September 27, 2012

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September 27, 2012
Do Now: Answer the following
question on a separate sheet of paper:
Do you consider psychology to be a
real science? Explain your answer in 35 sentences.
**If you are not in your seat working
on your Do Now when the bell rings,
you will be marked late**
Do Now
Do you consider psychology to be a
real science?
Question
Research
Gathering of
information
Hypothesis
Procedure
Data
Observation
Conclusion
Was the hypothesis
correct or incorrect?
Placebo
• A “medicine” that has
no active ingredients
and works by the power
of suggestion.
Double Blind Study
• A study during which neither participants nor
experimenters know to which groups the
subjects belong.
Subjects
• People or animals on
which a study is
conducted.
Variables are factors that change in an
experiment.
Independent Variable
-The factor in a study that
is controlled or
manipulated by the
experimenter
Dependent Variable
-The factor in a study that
changes or varies because
of changes in the
independent variable
Plants’ height growth
Hours spent studying
Amount of water given
Weight gain
Types of soda drank
# of home runs hit
Different weather conditions
Students’ grades
Research Methods
Types of Research
1. Descriptive Research
– characterizes the who, what, when, where, and how
about a certain population or phenomenon
2. Correlational Research
– measures the relationship between two variables
3. Experimental Research
– examines the causal relationship between two or
more variables
Naturalistic Observation
• Behavior is observed in the
environment in which it occurs
naturally.
• Watching and recording the
behavior of organisms in their
natural environment
– Unobtrusive measure, no
intervention by researcher
• Example: Jane Goodall’s studies
of chimpanzees in the wild use of
tools
• Example: Watching a student’s
behavior in the classroom
Naturalistic Observation
Pros:
– Allows understanding of behavior in a natural
setting (avoids artificiality of laboratories)
Cons:
– Like other descriptive research, observation
describes behavior rather than explaining it.
– Can be difficult to be unobtrusive in some cases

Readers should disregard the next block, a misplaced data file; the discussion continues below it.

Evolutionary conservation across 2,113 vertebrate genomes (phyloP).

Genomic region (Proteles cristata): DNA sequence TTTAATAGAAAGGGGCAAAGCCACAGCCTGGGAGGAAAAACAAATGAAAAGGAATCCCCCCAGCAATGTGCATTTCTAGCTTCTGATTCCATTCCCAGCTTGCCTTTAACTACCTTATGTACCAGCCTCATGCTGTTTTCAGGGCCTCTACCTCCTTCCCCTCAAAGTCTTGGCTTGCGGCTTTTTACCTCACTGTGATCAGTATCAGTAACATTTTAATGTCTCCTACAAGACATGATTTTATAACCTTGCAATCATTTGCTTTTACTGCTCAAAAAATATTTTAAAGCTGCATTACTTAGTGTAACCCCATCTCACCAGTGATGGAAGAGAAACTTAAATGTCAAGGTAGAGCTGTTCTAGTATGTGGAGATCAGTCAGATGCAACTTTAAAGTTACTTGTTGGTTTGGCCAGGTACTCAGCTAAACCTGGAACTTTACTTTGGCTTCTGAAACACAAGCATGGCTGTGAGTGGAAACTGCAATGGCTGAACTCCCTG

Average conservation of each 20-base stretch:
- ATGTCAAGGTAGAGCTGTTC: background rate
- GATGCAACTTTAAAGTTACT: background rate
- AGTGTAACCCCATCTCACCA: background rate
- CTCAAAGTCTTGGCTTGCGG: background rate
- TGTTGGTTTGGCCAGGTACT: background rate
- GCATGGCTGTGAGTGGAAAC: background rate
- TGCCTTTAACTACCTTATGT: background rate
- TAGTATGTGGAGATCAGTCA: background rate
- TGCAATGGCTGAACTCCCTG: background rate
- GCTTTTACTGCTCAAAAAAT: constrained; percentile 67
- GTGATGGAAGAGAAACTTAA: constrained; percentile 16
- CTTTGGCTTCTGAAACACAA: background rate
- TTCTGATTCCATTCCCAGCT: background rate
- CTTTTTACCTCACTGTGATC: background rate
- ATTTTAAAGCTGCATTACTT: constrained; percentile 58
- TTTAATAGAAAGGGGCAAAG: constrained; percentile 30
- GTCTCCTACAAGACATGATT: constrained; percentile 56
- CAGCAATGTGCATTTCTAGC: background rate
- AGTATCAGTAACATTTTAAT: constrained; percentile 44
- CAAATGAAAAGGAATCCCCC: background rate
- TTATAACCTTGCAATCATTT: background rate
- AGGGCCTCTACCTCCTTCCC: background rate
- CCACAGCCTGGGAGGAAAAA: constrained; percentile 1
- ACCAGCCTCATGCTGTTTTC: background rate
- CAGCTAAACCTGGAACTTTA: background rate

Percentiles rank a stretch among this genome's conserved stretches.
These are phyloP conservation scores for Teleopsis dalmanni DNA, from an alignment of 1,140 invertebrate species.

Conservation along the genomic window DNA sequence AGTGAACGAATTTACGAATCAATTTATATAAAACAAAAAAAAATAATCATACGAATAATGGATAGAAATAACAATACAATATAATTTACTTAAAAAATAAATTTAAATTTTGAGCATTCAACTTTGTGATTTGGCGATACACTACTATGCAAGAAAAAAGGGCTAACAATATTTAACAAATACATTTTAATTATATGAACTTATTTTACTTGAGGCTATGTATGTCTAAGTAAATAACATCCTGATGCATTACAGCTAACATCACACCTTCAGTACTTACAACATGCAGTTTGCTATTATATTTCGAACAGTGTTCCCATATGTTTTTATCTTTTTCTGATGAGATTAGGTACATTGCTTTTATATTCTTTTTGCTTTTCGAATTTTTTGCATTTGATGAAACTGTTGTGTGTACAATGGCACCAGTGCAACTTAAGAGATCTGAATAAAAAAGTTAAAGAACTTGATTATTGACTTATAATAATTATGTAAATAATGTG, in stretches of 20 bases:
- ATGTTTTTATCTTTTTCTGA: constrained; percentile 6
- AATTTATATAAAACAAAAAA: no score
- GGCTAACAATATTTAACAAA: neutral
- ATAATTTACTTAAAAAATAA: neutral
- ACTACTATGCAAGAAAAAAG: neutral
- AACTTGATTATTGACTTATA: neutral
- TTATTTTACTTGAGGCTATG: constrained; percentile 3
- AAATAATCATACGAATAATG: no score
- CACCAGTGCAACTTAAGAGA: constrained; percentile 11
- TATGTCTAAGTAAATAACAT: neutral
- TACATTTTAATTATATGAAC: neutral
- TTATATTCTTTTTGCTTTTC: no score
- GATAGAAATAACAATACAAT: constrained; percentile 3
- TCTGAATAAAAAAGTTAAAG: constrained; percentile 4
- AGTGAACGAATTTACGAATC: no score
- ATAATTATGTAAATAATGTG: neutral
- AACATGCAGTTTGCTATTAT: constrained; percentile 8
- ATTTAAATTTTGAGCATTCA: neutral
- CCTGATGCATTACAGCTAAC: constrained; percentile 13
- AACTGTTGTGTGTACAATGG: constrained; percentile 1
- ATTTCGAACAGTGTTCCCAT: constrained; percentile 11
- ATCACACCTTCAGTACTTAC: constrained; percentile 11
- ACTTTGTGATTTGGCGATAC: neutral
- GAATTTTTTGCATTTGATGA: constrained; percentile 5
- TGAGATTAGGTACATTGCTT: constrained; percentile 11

– Ethical concerns
Case Study
• Behavior of one person or a few people is
studied in depth.
• Examples:
– Person with TBI
– A puppy living with goats
– A child growing up with a pack of
wolves
Case Study
Pros:
– Allow for detailed understanding of an
individual’s psychology
– Can suggest ideas for future research
Cons:
– Any given individual may be atypical,
nonrepresentative of the general population
Surveys
• A large number of participants are asked a standard
set of questions (i.e. beliefs, attitudes, preferences,
behaviors)
• Intended to draw conclusions about the opinions or
behaviors of a certain population by surveying a
sample from that population
• Examples
– Voting habits
– When people do their shopping
– Course evaluations
Surveys
Pros:
– Inexpensive
– Easy to do quickly
– If the sample is truly random, surveys can provide
a representative depiction of the population as a
whole.
• Cons:
– Sources of bias
• How questions are phrased
• Only those who have a strong opinion may it mail back
Correlational Research
• Uses statistical methods to examine the
relationships between two or more variables.
• Examples:
– Media violence and violent behavior
– Hours studied and test scores
• Non examples:
– Shoe size and length of fingernails
– Water drank and number of countries visited
Correlational Research
Positive correlation: An increase in one variable
predicts an increase in the other
(i.e. height and weight)
Negative correlation: An increase in one
variable predicts a decrease in the other
(i.e. self-esteem and depression)
Correlation of 0: No relationship between
the variables
Correlational Research
Pros:
–Cheap and easy to do
?
Cons:
–Does not explain why something has a
positive/negative relationship
–One does not always cause the other
Summary
• Is psychology a real science?
• What are some of the research methods that
psychologists use in their work?
• How does a psychologist use the Scientific
Method to understand human behavior?
• What is an example of something a research
psychologist might study and how might an
applied psychologist use those findings?
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